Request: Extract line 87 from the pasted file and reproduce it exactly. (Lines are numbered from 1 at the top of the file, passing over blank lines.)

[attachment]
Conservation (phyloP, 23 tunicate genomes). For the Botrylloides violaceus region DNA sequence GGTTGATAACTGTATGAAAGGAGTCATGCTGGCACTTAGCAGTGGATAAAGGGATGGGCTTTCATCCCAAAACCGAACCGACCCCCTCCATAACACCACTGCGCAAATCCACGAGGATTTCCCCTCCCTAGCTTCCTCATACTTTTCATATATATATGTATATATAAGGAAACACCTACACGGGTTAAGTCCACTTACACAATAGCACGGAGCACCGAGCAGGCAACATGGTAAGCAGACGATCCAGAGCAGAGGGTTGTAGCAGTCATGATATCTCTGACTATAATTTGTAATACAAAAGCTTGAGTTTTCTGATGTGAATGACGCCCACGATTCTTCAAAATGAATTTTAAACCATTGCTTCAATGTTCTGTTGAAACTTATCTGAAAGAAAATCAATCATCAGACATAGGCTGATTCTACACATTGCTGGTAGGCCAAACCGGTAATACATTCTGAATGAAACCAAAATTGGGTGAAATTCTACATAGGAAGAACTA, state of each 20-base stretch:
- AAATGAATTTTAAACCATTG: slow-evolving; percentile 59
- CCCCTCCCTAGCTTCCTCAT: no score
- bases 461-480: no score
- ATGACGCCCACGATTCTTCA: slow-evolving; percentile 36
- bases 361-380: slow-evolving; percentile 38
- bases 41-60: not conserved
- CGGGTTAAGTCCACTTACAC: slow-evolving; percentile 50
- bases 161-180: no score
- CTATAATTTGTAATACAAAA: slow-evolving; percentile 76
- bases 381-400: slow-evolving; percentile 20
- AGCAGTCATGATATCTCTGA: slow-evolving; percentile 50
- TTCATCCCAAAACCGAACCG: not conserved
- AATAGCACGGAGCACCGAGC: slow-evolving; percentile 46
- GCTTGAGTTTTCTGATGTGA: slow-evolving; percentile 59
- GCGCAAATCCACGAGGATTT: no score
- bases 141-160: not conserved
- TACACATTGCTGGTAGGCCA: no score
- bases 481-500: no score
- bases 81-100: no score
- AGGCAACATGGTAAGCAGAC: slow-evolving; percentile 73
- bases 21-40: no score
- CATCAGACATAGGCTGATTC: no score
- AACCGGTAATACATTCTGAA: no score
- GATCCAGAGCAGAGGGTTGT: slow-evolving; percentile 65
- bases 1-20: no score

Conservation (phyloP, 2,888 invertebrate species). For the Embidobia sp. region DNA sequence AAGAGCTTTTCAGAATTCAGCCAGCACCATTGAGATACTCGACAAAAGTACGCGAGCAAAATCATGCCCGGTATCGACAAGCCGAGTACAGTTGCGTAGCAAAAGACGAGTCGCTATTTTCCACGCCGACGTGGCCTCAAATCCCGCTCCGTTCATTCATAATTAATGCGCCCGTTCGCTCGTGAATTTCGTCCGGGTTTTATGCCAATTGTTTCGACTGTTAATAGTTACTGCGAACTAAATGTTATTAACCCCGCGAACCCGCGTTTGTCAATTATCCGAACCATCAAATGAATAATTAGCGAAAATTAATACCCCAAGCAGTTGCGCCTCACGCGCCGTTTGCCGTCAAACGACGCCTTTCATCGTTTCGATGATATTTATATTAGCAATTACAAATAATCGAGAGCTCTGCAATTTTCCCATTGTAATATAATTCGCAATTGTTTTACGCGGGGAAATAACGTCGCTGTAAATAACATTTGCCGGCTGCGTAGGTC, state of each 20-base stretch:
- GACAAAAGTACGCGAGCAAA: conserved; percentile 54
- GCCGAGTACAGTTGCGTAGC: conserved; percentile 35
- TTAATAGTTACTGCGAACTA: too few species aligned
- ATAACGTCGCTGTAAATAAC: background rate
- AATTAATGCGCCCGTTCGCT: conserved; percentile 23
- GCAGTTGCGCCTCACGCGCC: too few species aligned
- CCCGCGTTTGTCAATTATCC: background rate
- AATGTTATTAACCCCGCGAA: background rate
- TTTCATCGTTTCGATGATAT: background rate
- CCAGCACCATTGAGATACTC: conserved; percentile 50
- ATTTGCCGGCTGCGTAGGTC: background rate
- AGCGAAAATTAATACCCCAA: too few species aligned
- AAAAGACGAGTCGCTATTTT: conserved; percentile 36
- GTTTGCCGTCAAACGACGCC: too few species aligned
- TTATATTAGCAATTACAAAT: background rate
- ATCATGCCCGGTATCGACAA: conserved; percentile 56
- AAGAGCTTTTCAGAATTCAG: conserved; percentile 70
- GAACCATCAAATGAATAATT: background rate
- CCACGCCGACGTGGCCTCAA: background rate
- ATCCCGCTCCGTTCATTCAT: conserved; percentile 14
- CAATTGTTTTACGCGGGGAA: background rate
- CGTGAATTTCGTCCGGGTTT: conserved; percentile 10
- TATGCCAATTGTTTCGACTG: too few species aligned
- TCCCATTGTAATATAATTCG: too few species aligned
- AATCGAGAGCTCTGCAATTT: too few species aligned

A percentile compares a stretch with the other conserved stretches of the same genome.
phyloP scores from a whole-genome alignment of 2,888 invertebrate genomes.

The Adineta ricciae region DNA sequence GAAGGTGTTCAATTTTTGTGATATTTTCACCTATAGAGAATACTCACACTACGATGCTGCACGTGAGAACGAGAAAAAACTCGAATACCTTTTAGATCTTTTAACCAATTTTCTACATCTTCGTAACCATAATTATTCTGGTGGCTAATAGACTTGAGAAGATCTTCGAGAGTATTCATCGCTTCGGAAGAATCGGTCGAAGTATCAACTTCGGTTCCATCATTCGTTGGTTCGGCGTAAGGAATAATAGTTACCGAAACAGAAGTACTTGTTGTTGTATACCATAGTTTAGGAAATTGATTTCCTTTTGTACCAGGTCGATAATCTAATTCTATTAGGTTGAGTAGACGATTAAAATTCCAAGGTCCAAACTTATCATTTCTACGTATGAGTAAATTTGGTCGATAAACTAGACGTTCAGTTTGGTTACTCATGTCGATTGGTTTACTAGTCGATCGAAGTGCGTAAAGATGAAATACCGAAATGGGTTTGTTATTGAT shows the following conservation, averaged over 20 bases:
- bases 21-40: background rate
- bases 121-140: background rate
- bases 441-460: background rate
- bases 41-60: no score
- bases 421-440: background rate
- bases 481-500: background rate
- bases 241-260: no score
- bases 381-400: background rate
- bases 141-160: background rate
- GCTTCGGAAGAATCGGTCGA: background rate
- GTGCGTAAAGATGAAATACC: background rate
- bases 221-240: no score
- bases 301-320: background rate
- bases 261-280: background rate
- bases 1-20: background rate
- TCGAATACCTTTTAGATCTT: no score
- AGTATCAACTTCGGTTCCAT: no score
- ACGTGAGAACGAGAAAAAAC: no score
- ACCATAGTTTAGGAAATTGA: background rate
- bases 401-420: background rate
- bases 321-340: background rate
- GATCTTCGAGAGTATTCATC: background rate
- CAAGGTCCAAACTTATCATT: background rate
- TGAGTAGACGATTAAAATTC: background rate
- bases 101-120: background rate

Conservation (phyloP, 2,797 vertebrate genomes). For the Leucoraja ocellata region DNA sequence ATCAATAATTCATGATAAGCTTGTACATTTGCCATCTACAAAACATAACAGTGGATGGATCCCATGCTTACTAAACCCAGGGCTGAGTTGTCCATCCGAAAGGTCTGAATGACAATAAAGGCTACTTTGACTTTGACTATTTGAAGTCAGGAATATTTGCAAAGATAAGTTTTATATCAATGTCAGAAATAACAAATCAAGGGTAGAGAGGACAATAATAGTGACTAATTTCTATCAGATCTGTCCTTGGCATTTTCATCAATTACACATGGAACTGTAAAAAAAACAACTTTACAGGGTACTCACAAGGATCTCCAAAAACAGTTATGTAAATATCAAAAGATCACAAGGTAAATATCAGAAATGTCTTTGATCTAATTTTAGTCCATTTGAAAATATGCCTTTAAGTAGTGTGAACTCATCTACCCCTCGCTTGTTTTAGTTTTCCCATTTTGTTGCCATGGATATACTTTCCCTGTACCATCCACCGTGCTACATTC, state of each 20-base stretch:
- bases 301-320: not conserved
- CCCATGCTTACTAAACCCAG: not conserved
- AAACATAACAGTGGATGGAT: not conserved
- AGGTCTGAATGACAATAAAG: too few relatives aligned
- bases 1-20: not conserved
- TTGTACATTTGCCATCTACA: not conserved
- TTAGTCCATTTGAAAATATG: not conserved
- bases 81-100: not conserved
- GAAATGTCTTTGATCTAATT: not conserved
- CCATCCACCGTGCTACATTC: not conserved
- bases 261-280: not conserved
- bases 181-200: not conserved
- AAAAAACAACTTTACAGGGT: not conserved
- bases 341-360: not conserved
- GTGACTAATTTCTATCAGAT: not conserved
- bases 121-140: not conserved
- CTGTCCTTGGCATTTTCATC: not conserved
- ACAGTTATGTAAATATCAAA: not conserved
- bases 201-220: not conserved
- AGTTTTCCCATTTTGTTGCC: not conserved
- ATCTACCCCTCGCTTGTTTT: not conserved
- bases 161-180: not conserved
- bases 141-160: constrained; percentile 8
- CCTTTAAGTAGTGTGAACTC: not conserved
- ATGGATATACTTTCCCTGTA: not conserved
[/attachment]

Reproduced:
- TTGTACATTTGCCATCTACA: not conserved